Apart from creating a good website, there’s one great online marketing tool available to authors in particular: activity in social networks. Not in all of them, but specifically in those frequented by the target audience of your books. You should feel comfortable there, but you also should never forget that you’re there for business; it’ll eat time.
Your goal will be building a presence by way of interactions, regular posts and interesting content in order to create contacts and fans and to generate links pointing towards your website and your novels. And you do all that without annoying anybody, keeping in mind that shameless advertisers generally aren’t popular people.
How to pick your poison? The Internet is full of demographic analyses of almost all social media networks, so make sure you show up where your audience resides. If you want to create business contacts, say with publishers, agents, or even printing companies, you may want to consider LinkedIn or the European-German XING. As a lesbian novelist, check any gay social networks, forums, mailing lists or blogs. There are also plenty of such platforms around for romantic fiction, historical novels and all the other genres, and you might even find the occasional straight reader there.
Everybody is on Facebook, and chances are your audience is too, but that also means you will have to search for those people actively, they won’t just materialize; it’ll be like entering another Internet altogether. Some countries’ journalists do Twitter.
Most authors predominantly sell text. That can make life harder on platforms geared towards visual content, such as Tumblr and Pinterest. (But if you like making cheeky diagrams, it might just become your new home.) A blog, on the other hand, is an ideal tool for text production, but consider that writing blog articles will add additional deadlines to your writing schedule.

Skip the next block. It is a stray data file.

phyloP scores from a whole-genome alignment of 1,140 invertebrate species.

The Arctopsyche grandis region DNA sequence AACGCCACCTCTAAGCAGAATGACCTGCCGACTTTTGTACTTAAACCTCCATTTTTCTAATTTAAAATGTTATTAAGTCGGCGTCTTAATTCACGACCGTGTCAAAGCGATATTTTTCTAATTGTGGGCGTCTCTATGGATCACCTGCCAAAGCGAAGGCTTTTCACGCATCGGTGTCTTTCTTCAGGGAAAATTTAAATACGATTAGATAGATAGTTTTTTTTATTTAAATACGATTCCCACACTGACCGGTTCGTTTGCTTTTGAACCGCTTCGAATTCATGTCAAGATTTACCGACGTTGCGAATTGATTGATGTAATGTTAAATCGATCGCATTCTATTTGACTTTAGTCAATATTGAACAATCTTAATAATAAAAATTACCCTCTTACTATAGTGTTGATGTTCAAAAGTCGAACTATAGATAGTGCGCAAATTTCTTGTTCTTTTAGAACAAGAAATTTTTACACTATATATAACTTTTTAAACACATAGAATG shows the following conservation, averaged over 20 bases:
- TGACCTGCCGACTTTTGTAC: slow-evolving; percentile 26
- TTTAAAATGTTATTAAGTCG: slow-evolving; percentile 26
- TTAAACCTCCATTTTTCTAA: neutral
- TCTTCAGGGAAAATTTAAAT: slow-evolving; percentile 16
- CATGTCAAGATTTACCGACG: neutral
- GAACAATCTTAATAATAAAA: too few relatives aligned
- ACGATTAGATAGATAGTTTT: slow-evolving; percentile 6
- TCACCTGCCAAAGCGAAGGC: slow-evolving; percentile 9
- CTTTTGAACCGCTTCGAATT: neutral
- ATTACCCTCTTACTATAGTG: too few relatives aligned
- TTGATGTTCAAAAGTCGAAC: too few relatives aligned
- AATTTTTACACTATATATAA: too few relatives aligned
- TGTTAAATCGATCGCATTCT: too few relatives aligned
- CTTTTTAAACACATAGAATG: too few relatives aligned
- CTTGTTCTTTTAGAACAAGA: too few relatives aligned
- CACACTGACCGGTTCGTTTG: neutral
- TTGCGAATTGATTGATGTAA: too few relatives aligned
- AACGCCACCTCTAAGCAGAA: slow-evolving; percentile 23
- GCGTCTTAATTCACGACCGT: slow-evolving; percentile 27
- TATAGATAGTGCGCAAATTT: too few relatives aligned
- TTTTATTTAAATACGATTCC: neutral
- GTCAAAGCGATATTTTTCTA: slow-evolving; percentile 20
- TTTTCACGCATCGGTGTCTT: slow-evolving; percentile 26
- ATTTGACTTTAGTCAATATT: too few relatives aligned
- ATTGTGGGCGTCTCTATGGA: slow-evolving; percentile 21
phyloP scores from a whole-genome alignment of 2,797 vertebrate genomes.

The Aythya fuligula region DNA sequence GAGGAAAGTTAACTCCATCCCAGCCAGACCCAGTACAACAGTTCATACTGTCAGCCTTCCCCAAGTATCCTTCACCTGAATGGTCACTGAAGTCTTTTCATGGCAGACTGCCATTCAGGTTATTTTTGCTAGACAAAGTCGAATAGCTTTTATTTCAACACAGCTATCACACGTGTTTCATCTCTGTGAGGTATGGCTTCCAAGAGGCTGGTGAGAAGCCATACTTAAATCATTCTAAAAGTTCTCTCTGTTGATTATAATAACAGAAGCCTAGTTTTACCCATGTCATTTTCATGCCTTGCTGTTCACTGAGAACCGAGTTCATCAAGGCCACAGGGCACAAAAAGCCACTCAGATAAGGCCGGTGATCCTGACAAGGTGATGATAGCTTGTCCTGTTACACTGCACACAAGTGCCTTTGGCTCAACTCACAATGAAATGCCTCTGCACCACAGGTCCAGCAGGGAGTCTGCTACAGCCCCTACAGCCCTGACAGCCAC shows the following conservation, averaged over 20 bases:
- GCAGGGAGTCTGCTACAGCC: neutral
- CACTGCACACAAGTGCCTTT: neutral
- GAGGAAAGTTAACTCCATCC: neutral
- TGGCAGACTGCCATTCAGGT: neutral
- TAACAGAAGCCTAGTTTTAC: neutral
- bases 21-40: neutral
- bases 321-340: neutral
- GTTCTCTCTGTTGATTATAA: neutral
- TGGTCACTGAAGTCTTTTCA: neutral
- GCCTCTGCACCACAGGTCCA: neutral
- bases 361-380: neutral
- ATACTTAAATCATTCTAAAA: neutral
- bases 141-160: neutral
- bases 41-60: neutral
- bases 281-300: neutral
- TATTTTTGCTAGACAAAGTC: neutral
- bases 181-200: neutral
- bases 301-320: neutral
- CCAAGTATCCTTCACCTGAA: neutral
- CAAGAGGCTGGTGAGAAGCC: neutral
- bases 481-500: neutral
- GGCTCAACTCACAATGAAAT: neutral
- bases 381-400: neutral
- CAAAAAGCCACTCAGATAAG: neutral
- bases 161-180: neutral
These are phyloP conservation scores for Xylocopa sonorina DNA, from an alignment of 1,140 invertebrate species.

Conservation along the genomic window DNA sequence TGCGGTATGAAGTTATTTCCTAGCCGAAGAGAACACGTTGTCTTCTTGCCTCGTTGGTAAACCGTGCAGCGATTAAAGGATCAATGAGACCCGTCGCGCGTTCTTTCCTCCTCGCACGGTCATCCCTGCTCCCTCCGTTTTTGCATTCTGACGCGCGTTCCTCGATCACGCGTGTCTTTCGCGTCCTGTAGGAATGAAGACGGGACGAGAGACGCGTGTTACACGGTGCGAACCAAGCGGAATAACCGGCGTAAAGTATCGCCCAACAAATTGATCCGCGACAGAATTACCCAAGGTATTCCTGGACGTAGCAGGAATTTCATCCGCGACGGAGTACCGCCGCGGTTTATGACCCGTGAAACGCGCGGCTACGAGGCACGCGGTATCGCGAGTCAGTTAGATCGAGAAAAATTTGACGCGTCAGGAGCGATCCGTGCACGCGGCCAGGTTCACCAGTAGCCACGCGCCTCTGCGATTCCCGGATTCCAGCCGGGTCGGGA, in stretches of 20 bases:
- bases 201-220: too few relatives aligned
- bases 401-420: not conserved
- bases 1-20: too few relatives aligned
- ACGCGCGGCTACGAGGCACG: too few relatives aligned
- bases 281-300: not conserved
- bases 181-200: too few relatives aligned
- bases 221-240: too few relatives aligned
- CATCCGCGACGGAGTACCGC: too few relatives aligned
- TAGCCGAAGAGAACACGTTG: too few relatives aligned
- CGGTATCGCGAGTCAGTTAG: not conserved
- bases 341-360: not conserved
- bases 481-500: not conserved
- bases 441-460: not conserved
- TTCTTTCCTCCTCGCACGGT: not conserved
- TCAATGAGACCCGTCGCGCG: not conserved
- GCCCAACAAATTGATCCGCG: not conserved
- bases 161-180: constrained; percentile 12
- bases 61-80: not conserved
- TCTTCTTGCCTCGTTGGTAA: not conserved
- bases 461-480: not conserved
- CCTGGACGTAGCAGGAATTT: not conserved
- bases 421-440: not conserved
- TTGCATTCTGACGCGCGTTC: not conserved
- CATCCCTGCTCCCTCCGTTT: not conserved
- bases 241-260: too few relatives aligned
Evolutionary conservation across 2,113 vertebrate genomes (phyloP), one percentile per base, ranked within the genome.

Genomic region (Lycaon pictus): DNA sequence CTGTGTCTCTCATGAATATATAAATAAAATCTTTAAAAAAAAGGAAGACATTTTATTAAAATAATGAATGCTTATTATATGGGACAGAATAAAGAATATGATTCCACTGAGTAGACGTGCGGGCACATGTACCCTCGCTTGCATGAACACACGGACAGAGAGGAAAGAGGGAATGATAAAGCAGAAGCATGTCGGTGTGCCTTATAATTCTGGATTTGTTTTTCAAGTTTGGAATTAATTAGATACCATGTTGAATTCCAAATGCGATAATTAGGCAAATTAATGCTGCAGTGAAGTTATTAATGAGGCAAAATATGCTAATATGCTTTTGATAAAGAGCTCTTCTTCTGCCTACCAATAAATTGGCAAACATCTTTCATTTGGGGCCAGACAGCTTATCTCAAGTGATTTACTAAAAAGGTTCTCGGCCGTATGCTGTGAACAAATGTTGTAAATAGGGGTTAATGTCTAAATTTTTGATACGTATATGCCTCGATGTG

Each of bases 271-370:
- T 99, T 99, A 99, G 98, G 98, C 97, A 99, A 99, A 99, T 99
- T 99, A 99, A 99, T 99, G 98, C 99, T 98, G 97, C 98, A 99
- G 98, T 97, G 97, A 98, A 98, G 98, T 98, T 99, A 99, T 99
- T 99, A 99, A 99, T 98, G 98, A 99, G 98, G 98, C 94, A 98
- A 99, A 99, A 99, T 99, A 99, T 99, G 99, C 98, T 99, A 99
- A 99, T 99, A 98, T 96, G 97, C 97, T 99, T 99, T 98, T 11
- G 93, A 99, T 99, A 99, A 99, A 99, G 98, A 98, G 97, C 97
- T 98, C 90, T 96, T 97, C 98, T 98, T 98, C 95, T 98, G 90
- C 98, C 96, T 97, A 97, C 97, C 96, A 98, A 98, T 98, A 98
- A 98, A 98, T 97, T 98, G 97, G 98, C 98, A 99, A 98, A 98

What’s most important to remember is that social media activity doesn’t just happen; you have to keep working on it. You don’t start a blog and suddenly readers will be showing up from out of nowhere; the same is true for all the other networks. You can only establish yourself in a social network if you actively participate in conversation, if you create your own content, if you claim topics and themes and if you offer yourself to other users as a reader and fan. You advertise your novels subtly, only when it’s relevant. You remain helpful and polite.
In the German version of this article, I said never ever fight with anybody about the negative review they left; in this one, I’m going to add that as a lesbian author, you should prepare yourself for flaming up front and come up with a method of handling homophobia that will make you look good to your audience—my first instinct would be, show you have a backbone but don’t be a bitch. Remember that your audience will be inclined to take your side rather than the homophobe’s; you can afford to stay calm, letting the situation work in your favor. You might get some exposure out of it.
Just as importantly, watch your language, always. You’re a writer. If you’ve obviously got no idea what to do with a semicolon, I’m not going to buy your book.
If you’ve made a decision to not do social media at all, because you don’t have enough time or just think that stuff is really weird, you should still remain aware that you keep existing on the Internet in absentia even if you aren’t present personally. Every author should always know where and how people are talking about her. Googling yourself and your novels once a week is a good start; start using social media monitoring tools once you’ve exploded into the next Fifty Shades Of Grey, when it starts getting more complex than that.
About the Author
When not working on a PhD in German literature, Angelika Niere is a director at BIEG Hessen, an office established by various Hessian Chambers of Commerce and Industry to help small companies improve their online marketing. She is in charge of writing and publishing marketing guides, specializing in content marketing and social media marketing in particular.
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